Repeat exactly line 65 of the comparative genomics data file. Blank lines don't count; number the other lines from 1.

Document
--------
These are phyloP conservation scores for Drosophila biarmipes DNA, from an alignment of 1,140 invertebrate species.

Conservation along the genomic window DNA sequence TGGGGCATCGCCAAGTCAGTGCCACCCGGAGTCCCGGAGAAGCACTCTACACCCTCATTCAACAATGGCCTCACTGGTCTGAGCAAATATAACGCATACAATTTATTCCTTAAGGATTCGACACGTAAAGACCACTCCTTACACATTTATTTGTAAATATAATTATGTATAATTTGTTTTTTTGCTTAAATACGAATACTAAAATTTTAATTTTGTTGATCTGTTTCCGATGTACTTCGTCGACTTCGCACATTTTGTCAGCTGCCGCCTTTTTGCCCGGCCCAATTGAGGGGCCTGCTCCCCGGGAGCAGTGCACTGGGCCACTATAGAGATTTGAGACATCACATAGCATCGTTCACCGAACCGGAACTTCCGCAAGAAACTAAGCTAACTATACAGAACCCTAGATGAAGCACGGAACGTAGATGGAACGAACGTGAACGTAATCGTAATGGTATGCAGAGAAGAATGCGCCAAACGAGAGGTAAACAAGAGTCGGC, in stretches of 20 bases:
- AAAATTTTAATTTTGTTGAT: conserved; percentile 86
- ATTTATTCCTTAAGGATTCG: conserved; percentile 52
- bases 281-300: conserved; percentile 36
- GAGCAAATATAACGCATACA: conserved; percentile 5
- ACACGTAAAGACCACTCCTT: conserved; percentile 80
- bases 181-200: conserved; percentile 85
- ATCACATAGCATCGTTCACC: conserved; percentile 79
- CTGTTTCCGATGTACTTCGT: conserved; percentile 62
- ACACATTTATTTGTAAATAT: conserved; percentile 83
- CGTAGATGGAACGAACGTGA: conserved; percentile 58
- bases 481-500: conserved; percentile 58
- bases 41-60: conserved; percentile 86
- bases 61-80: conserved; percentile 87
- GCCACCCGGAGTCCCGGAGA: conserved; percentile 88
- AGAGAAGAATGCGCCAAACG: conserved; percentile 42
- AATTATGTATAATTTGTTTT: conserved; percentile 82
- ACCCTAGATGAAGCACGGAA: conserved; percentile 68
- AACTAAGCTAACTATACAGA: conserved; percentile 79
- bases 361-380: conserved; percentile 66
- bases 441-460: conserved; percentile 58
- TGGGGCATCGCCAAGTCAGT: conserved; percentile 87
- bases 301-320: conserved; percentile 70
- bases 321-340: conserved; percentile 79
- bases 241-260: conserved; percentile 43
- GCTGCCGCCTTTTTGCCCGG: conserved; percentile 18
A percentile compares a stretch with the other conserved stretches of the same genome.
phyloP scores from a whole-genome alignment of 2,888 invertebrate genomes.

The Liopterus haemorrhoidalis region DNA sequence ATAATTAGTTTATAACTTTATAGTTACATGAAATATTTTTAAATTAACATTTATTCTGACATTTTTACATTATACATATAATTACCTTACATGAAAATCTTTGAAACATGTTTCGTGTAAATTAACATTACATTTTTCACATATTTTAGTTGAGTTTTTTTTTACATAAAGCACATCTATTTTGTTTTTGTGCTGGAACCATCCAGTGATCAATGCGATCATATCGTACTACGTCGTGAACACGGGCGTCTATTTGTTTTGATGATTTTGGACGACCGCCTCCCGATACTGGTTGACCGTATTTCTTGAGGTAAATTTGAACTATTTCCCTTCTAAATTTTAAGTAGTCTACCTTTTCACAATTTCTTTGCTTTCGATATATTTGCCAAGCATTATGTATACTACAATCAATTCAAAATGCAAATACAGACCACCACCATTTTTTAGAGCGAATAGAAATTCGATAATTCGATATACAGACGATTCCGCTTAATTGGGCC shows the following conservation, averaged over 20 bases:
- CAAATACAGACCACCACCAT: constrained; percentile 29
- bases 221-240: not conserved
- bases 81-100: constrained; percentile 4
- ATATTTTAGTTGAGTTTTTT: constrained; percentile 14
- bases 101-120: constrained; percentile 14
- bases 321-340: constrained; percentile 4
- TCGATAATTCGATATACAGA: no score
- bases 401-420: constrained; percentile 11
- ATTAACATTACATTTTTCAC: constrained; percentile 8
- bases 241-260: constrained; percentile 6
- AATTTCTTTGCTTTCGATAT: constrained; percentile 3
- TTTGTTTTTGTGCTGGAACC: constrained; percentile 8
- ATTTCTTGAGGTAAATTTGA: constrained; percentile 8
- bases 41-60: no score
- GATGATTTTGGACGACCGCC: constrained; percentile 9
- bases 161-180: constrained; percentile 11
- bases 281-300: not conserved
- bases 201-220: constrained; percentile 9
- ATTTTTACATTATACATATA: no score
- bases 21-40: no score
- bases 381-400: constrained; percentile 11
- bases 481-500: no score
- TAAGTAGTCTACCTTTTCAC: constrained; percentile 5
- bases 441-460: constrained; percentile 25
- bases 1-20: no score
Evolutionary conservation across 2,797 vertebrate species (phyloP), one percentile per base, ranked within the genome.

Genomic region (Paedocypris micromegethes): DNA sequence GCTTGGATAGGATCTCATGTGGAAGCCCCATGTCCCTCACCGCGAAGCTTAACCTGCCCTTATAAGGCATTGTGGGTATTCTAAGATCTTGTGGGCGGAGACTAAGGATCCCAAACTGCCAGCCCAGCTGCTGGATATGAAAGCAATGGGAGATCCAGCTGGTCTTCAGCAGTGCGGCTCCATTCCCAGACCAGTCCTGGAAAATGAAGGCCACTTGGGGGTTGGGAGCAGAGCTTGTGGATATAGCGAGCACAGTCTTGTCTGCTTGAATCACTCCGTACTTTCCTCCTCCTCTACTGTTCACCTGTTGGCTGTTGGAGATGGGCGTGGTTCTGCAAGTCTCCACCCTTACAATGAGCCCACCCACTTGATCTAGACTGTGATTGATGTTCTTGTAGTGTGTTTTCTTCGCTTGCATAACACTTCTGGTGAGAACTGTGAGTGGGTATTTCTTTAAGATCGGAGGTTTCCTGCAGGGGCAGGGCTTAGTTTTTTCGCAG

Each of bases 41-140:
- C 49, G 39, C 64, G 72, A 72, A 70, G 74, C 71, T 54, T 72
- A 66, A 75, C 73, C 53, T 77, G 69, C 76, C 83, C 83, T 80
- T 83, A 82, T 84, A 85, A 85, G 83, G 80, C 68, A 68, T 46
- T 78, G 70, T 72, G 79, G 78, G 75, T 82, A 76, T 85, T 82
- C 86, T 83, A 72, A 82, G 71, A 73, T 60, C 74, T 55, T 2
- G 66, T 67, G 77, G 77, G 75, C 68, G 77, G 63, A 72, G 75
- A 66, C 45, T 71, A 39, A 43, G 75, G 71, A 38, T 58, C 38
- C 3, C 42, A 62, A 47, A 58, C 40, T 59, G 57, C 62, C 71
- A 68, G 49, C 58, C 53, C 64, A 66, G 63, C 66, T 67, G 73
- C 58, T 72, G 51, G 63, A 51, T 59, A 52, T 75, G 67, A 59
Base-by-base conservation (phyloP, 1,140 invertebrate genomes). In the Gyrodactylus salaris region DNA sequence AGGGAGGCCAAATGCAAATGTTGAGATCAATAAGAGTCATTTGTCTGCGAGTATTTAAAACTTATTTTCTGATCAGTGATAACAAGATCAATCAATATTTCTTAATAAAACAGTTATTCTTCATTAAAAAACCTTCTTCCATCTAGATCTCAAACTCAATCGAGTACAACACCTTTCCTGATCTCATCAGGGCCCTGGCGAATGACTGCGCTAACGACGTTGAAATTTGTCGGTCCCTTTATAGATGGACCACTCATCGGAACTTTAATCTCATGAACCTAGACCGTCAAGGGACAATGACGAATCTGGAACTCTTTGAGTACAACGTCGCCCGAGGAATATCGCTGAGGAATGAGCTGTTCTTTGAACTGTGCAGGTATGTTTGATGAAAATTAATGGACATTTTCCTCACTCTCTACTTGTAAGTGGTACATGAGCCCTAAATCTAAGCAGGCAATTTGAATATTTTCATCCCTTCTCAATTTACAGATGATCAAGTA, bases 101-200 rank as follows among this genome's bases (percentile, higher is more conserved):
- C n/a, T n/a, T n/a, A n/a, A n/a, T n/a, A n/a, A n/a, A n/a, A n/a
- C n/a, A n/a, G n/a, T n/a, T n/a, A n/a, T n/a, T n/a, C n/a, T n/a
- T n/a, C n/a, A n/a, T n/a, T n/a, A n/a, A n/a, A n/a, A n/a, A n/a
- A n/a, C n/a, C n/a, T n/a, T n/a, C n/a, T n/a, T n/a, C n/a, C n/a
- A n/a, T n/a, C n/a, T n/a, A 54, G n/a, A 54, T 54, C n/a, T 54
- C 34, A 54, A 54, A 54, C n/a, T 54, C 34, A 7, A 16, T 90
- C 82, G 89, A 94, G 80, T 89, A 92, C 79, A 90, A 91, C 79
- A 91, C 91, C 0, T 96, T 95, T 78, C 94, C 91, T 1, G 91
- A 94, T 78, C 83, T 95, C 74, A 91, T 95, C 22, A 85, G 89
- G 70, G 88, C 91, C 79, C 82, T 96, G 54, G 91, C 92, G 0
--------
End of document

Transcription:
- A 66, C 45, T 71, A 39, A 43, G 75, G 71, A 38, T 58, C 38